Inoculation of bacteria into the frontal neocortex or subarachnoid space instead of the Cisterna magna and the determination of bacterial titers in cerebellar tissue and not in the CSF are both convenient methods now used by several other groups.

SW: Many of your papers deal with experimental meningitis-what would you say are the key things you've learned about meningitis from these models over the years?

From the work of others and of our group I learned that:

  • long-term neuropsychological deficits can be detected in animal models of bacterial meningitis,
  • the time window for an effective neuroprotective approach is short (i.e., when treatment starts very early, outcome is good, as long as the antibiotic is bactericidal, when treatment starts too late, outcome is bad, whatever you do),
  • antibiotic concentrations in CSF of approximately 10x the minimal inhibitory concentration of the respective pathogen are necessary to produce a maximum bactericidal effect,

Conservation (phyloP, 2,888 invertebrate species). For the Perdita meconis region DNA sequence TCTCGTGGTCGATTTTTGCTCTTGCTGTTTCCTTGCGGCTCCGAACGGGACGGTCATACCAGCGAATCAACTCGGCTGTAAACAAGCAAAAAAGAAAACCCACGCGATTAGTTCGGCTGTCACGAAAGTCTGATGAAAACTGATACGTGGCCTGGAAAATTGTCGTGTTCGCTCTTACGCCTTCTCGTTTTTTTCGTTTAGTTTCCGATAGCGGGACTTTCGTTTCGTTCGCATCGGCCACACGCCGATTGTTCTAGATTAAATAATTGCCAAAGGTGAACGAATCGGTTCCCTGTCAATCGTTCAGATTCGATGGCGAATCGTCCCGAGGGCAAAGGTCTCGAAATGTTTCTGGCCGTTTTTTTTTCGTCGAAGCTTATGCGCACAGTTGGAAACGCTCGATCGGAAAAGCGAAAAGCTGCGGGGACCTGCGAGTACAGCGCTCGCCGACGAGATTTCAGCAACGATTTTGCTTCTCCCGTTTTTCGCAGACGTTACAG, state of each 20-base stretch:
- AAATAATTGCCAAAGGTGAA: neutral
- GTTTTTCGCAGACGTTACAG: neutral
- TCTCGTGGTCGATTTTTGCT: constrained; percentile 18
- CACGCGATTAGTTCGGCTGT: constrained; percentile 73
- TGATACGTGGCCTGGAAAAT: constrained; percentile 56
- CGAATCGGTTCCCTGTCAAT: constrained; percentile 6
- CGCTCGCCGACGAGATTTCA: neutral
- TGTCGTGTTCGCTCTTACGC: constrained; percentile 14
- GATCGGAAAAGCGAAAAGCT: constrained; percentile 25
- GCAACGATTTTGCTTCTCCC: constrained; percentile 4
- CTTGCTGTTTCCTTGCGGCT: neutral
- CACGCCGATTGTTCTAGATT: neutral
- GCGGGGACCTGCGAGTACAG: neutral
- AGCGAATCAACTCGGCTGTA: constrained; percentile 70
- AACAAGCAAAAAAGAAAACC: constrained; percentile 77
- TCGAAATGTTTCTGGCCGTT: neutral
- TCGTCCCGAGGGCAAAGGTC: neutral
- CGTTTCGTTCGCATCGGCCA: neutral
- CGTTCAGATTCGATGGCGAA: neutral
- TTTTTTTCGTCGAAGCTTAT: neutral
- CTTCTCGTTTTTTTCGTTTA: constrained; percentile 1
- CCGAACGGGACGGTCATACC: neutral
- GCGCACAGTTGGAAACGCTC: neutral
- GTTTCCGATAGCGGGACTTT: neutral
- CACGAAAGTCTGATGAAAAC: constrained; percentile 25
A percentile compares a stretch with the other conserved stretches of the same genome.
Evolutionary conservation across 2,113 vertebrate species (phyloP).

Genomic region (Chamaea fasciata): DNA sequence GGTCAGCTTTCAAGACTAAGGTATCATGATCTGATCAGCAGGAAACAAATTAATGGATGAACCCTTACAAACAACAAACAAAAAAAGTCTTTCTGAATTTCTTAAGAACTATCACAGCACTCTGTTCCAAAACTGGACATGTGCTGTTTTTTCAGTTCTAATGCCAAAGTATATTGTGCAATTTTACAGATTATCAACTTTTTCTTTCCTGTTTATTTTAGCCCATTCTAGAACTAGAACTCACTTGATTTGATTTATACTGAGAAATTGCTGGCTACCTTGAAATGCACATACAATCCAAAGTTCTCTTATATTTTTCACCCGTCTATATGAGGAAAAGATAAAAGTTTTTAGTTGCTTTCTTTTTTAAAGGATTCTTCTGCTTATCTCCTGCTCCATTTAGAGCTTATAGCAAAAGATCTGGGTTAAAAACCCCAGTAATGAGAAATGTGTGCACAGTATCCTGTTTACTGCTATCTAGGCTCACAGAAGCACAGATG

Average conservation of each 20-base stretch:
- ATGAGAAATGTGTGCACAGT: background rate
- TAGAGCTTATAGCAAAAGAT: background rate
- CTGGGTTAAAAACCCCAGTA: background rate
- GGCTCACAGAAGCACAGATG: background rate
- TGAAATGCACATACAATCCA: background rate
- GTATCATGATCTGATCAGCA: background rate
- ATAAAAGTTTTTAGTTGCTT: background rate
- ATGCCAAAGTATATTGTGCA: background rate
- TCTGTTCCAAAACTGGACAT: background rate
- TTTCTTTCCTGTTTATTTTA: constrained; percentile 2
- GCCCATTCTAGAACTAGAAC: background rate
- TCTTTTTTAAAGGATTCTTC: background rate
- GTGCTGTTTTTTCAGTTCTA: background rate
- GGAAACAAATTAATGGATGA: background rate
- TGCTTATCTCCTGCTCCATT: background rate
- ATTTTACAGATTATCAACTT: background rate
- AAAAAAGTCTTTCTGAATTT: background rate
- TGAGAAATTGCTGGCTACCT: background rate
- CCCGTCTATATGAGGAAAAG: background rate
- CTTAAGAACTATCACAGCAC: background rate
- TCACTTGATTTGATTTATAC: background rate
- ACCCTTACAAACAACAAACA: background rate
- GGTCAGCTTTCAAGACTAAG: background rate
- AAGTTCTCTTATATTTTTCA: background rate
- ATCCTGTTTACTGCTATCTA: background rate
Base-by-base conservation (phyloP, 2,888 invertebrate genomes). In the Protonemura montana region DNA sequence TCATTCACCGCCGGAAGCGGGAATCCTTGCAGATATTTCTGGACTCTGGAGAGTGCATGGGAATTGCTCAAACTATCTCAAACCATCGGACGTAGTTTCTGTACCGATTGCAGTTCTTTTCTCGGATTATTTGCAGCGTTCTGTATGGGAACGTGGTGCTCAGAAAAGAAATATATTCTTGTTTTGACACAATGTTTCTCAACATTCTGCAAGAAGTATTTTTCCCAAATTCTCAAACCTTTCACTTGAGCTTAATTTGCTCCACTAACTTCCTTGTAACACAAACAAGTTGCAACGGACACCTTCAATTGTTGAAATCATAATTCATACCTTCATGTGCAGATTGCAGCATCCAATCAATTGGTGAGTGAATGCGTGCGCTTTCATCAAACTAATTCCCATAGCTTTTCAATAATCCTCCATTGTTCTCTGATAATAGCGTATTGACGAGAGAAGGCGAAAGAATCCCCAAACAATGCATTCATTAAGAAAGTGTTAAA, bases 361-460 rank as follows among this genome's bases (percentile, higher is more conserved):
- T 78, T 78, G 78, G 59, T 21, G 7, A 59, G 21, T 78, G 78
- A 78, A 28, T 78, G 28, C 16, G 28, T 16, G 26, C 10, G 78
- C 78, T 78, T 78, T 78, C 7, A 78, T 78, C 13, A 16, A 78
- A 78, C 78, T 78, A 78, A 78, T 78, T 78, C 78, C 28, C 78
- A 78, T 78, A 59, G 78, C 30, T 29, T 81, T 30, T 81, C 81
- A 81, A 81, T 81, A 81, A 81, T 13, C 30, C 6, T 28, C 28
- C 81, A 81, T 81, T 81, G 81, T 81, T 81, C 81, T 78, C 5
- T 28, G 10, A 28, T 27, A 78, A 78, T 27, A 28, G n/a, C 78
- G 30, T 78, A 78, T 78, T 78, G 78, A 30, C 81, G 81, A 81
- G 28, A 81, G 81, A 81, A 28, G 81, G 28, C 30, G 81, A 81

• several approaches reducing the concentrations of proinflammatory and/or neurotoxic bacterial products in the CSF are effective, and
  • the defense of the brain against invading pathogens is not as weak as previously thought.

SW: Earlier this year, your group published a paper in Infection and Immunity, "Toll-Like Receptor Stimulation Enhances Phagocytosis and Intracellular Killing of Nonencapsulated and Encapsulated Streptococcus pneumoniae by Murine Microglia." Please tell us about your methods and findings in this work. What are the implications for meningitis?

"...the defense of the brain against invading pathogens is not as weak as previously thought."

When you look at histological sections of humans and experimental animals with bacterial meningitis, it is striking how rarely bacteria are seen in the brain parenchyma, although the subarachnoid space is full of bacteria. Moreover, bacterial CNS infections are rare events, although bacteremia is frequent and the brain is considered an immunocompromised site.

Both observations suggest that the defense of the brain against infections is not as insufficient as previously thought. On the other hand, the risk of elderly and immunocompromised persons to develop meningitis and brain abscess is increased.